Nativity of the Blessed Virgin Mary
“Your birth, O Blessed Virgin Mary, fills the whole world with a sweet consolation and a holy joy, because of you was born our Jesus, our God, who has taken away from us the curse in which we were plunged by the sin of our first parents, and filled us with all kinds of blessings.” ~ St. John Vianney
History of this feast day
The feast of the Nativity of the Blessed Virgin Mary, one of the oldest of the Marian solemnities, was mentioned by the Church Fathers in the early fifth century. Like other Marian feasts, it began to be celebrated at the local level without any major solemnity. As the feast began to spread throughout the Byzantine world in the sixth and seventh century, it was celebrated with greater solemnity. The solemnity of the feast spread to Rome in the seventh century, and in the following centuries, it spread throughout the whole Western Church. In the eighth century, at the time of St Andrew of Crete (+740), the feast of Mary’s nativity was already observed and celebrated in the same way as that of other major liturgical feasts of the Byzantine Church. The feast was established on September 8, because it was on that day that St. Helen, Emperor Constantine’s mother, dedicated the basilica she built in Jerusalem to the Nativity of the Blessed Virgin Mary.
Significance of this feast day
Each Year, the feast of the Nativity of the Blessed Virgin Mary is celebrated on September 8. Usually the church celebrates the feast day of a saint on the date of their death, which is actually the day remembered as their birth into everlasting life. Mary, however, was conceived without sin as a special grace because God had selected her to become the Mother of His Son. Her birth is a cause for great joy as it is considered the “dawn of our salvation” (Pope Paul VI, Marialis Cultus, 1972.)
Saint Augustine described the birth of the Blessed Virgin Mary as an event of cosmic and historic significance, and an appropriate prelude to the birth of Jesus Christ. “She is the flower of the field from whom bloomed the precious lily of the valley,” he said.
Although there is no reference to Mary’s birth in the Sacred Scriptures, the names of Mary’s parents, Joachim and Anna, appear in the Protoevangelium of James (5:2), which is an apocryphal writing from the late 2nd century. According to this account, Joachim and Anna were also beyond the years of child-bearing, but prayed and fasted that God would grant their desire for a child.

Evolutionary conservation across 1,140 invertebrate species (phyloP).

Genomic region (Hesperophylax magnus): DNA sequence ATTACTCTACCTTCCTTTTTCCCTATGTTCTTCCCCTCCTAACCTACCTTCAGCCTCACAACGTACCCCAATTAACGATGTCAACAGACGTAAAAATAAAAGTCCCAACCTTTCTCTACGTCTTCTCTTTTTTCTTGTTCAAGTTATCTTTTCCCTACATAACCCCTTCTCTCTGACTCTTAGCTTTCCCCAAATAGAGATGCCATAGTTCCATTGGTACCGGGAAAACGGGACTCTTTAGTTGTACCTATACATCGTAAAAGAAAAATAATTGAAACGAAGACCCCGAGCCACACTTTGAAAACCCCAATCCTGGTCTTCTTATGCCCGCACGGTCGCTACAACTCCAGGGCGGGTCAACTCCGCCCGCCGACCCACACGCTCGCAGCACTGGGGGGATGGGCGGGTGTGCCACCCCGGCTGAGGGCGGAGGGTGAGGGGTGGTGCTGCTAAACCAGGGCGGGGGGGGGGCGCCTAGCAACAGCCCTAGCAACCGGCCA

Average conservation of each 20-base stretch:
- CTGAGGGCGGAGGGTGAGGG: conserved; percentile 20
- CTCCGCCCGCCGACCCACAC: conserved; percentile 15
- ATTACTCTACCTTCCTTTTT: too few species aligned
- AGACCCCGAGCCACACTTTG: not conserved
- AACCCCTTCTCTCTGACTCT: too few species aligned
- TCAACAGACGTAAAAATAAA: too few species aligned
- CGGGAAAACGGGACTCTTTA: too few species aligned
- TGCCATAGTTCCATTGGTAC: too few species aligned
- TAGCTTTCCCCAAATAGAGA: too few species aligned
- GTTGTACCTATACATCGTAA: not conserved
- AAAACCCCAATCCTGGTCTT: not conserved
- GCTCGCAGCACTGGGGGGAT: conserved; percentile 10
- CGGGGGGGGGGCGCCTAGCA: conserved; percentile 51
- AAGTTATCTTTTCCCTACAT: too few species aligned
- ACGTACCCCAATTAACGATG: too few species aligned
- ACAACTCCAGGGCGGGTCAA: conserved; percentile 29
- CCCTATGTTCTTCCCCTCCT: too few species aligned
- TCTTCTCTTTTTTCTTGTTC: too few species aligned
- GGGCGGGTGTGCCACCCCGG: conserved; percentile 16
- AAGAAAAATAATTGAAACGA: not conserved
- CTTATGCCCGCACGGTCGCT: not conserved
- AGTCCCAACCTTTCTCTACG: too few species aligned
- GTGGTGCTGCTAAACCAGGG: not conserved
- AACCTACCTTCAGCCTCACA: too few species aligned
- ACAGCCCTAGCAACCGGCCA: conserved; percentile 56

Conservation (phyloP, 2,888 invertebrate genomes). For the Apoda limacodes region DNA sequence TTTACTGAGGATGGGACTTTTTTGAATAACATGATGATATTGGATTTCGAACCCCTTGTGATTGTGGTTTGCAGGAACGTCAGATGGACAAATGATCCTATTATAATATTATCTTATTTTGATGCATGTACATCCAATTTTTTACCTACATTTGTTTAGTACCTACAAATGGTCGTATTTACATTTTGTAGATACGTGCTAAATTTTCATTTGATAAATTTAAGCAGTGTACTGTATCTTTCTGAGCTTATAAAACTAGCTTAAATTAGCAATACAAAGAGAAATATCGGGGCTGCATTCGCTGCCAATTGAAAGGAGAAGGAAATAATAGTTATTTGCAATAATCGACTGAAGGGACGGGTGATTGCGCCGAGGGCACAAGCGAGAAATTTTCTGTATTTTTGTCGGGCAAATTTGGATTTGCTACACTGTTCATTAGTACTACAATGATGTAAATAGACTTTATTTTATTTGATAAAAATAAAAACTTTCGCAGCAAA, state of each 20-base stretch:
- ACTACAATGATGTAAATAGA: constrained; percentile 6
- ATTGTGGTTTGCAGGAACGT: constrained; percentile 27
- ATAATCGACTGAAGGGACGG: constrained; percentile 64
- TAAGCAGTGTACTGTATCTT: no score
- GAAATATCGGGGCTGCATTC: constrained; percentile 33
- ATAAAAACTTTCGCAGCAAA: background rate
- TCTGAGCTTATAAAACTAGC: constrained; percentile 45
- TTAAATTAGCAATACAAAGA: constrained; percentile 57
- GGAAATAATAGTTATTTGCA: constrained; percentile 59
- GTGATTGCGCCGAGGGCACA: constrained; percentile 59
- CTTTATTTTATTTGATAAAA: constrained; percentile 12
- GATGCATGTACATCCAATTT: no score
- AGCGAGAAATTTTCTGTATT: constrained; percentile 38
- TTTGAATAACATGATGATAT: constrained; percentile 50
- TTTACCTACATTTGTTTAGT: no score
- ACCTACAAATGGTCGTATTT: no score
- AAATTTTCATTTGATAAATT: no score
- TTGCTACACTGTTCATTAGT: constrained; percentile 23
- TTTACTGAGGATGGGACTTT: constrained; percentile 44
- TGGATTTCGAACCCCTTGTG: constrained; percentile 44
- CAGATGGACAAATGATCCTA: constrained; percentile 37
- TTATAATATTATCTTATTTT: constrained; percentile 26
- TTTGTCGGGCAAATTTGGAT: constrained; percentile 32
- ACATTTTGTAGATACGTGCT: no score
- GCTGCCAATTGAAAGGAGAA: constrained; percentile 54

The primary focus of this feast day is that the world had been enslaved in the darkness of sin and with the arrival of Mary begins a glimmer of light. Living in our current culture of death, we rejoice in Mother Mary who shows us the way to the culture of life by drawing us closer to the Heart of her Son. As St. Louis de Montfort says, “She is an echo of God, speaking and repeating only God. If you say “Mary” she says “God”. There is a bond of love between Mary and God like no other.
As the Mother of God, Mary is radiantly beautifully. She is totally pure, modest, chaste, humble, obedient. Her soul is immaculate — free from the stain of original sin. Mary is often referred to as the “New Eve.” Through her fiat — her obedience to the will of God — she opened the doors of redemption and salvation to all her children which had been closed by Eve in her disobedience to the will of God. Because of God’s eternal design, she became a necessary element for our redemption from the bondage of sin. As St. Jerome wrote: “Death through Eve, life through Mary.” And, in the words of St. Louis de Montfort, “Mary alone gives to the unfortunate children of unfaithful Eve entry into that earthly paradise where they may walk pleasantly with God and be safely hidden from their enemies. There they can feed without fear of death on the delicious fruit of the tree of life and the tree of the knowledge of good and evil. They can drink copiously the heavenly waters of that beauteous fountain which gushes forth in such abundance.”
Today, let us celebrate with joyful hearts the miraculous birth of God’s Mother and our Mother.